The notice that appeared on the website of China's State Council yesterday came as a welcome surprise: Starting in June, all shops will be forbidden from offering free plastic bags. Meanwhile, super-thin bags have been banned. Consumers are being asked to "go back to" using cloth bags and baskets. Meanwhile, Tibet's provincial government announced that it intends to ban all plastic bags period.
By targeting those pesky bags, China joins a growing club that includes Ireland, Uganda, South Africa, Russia, Hong Kong, and San Francisco (see the SCMP's rundown here). With the right enforcement -- that's always the tricky part -- and education campaigns, the upshot in China could be huge: China Trade News estimates that the country of 1.3 billion people must refine 5 million tons, or 37 million barrels, of crude oil every year to meet demand for plastic bags, which are used at a rate of 3 billion bags every day. Three billion. If that estimate is right, that means China uses as many bags in
two weeks one month as the U.S. uses in a year--or that would mean that every day each Chinese citizen uses twice the amount of bags that each American uses.As the State Council's announcement put it:
While providing convenience to consumers, they have also caused serious pollution, and waste of energy and resources, because of excessive use and inadequate recycling. Especially thin plastic shopping bags, which are easily damaged, are often discarded, becoming the main source of "white pollution." At present more and more countries and regions have already restricted plastic shopping bags, their production, sale, and use.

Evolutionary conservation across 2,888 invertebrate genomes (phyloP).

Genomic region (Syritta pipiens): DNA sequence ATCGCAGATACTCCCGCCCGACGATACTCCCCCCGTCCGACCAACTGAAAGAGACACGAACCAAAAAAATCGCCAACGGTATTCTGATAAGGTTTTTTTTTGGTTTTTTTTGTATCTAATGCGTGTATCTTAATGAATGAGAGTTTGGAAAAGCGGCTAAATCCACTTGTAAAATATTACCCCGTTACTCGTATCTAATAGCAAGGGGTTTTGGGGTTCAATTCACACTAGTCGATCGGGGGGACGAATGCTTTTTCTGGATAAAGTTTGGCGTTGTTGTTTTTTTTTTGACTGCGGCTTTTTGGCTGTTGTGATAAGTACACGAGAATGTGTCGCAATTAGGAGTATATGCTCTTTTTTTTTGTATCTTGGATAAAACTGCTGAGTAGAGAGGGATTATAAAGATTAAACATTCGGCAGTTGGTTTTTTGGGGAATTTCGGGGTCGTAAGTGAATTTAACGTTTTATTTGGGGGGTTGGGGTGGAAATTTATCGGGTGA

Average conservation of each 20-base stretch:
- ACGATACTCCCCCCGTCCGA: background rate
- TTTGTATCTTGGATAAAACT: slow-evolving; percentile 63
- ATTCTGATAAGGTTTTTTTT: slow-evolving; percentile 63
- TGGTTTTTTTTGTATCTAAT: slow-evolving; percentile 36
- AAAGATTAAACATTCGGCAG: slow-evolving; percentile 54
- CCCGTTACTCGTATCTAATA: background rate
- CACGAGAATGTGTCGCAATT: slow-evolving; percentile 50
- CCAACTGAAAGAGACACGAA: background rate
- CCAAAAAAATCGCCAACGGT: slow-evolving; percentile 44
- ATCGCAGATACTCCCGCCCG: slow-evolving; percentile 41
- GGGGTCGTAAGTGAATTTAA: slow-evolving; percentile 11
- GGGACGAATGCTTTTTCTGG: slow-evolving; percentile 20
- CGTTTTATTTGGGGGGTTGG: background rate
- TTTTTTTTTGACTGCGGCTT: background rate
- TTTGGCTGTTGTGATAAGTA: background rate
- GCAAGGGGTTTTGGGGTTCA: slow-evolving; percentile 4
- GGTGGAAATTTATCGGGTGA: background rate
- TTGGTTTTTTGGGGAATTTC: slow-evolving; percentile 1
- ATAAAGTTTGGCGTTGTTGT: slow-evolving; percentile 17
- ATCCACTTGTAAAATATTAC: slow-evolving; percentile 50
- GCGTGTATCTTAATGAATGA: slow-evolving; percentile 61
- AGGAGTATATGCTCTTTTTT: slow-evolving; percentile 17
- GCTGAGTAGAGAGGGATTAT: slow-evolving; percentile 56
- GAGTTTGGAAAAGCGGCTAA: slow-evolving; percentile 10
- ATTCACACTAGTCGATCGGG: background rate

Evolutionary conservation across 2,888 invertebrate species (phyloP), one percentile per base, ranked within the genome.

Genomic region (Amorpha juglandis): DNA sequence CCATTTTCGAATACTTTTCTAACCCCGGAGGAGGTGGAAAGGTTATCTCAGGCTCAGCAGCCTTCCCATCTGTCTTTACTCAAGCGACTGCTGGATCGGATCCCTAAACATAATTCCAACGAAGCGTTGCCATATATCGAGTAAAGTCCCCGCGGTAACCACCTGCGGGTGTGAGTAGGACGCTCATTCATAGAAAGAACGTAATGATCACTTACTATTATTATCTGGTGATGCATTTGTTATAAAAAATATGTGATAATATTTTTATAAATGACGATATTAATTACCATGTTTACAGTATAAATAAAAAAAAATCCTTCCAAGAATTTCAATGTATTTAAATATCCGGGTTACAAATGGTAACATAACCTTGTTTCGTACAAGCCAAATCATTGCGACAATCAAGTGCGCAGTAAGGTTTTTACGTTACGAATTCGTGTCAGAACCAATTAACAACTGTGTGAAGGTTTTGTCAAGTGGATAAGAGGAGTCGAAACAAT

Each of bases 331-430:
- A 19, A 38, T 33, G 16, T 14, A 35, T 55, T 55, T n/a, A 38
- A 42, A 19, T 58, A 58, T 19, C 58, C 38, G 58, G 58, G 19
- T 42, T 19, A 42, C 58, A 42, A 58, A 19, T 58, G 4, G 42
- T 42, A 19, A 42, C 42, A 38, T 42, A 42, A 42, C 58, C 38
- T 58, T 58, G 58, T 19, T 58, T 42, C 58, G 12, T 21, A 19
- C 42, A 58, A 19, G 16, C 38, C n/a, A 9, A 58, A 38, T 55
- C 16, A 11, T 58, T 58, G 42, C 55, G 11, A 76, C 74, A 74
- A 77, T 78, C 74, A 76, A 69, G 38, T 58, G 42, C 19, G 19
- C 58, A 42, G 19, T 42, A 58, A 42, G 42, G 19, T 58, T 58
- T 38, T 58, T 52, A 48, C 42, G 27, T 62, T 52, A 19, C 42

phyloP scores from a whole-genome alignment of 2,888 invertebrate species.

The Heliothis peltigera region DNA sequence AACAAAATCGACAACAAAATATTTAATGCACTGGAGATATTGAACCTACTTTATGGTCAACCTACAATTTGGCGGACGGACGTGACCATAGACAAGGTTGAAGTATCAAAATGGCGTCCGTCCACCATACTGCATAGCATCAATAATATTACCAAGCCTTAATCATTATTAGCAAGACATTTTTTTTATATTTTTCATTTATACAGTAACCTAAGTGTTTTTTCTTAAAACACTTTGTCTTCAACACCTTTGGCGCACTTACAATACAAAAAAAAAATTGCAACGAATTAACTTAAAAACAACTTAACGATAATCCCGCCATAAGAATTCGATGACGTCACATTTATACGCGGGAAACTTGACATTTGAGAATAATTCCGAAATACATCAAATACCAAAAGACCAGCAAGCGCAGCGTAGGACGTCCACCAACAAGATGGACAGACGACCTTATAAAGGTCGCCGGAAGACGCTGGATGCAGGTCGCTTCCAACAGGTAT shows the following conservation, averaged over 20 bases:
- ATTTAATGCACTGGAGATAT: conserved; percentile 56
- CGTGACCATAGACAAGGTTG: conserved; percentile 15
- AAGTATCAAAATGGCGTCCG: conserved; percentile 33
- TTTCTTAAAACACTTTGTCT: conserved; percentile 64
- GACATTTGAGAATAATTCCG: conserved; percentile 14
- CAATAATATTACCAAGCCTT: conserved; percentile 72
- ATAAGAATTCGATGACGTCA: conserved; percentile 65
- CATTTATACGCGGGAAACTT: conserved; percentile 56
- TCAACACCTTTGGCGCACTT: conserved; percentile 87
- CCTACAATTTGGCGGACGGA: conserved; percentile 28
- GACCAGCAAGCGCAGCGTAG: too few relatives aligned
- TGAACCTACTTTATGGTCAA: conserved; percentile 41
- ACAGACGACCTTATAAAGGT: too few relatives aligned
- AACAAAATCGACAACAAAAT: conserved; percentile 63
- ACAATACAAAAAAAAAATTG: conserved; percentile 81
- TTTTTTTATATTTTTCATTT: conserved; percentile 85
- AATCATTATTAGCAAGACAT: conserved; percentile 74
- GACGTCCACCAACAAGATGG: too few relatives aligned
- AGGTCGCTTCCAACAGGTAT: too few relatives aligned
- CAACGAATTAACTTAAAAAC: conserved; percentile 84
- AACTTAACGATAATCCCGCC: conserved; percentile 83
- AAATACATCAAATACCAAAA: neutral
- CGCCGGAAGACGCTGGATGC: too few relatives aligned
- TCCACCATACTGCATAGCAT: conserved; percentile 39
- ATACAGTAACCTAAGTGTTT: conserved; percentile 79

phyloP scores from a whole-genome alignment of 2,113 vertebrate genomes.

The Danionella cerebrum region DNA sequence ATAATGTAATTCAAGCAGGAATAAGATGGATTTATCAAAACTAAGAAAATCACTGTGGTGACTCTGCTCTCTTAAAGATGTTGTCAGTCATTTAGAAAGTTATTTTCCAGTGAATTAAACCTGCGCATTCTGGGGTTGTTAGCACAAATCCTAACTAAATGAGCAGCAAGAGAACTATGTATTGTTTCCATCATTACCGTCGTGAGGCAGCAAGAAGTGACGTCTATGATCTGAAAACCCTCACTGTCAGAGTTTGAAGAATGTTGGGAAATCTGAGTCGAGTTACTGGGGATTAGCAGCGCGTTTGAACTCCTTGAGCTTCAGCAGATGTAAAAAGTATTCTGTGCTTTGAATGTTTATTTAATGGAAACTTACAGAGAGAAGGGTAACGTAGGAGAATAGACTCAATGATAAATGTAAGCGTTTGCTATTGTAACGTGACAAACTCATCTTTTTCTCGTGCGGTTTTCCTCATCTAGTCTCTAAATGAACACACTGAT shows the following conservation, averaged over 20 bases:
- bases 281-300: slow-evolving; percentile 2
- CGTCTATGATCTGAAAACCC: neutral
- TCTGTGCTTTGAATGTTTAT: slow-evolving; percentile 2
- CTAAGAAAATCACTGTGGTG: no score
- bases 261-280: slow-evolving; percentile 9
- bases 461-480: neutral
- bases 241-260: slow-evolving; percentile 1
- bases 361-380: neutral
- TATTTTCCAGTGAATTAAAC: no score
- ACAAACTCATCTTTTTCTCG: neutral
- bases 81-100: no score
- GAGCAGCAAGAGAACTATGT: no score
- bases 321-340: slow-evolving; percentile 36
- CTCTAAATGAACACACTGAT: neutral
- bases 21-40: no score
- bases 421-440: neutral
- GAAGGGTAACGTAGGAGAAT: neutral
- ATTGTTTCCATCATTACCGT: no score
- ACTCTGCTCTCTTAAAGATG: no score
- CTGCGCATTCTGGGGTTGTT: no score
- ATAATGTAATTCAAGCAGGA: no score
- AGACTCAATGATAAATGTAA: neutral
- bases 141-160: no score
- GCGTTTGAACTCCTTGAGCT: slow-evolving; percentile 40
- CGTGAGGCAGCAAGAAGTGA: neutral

For the implementation of the scientific concept of development and building a resource-saving and environment-friendly society, from the source to take effective measures, and urge enterprises producing durable, easy recycling of plastic shopping bags, guide and encourage the rational use of plastic shopping bags to promote integrated resource use, and protect the ecological environment, to further promote energy-saving reduction, the State Council agrees to strictly limit plastic shopping bags...
The cabinet also told finance authorities to consider adjusting taxes to discourage the production of plastic bags and to encourage the recycling industry. Rubbish collectors have been urged to separate plastic for reprocessing and cut the amount of bags burnt or buried.
The government's move comes on the heels of a draft resolution passed by the government of the southern city of Shenzhen that proposed similar regulations. Though that idea sparked a small public controversy -- people claimed the rules would hurt consumers and shop-owners -- there's no saying no to the State Council. While enforcement will be challenging, the spirit of the government's order is one that is already resonating here.
So far, public response has been mixed: an online poll showed 50% of respondents against the ban. In Beijing, a set of grassroots campaigns against plastic bags launched in 2006 has been well received. IKEA and Wal-Mart launched promotions to get Beijingers to use reusable cloth bags for sale at the check-out counter. And this past year, after a stampede in Hong Kong for the "I'm Not a Plastic Bag" bag led to a "ban" of the bag on the mainland, copies of it and other tote bags with environmental messages turned up on the shoulders of fashionistas around the capital.
Australia is also considering a plastic bag ban, for implementation in 2009. But as Planet Ark founder Jon Dee points out, "the fact that China desires to do it in less than six months, I think is a sign that ... we could do it faster than that."
He continues: "The fact that the biggest country in the world, the biggest users of plastic bags, are moving to ban them ... is extremely important, because if it can be done in China it can be done in any country in the world."
Photo by Chris Jordan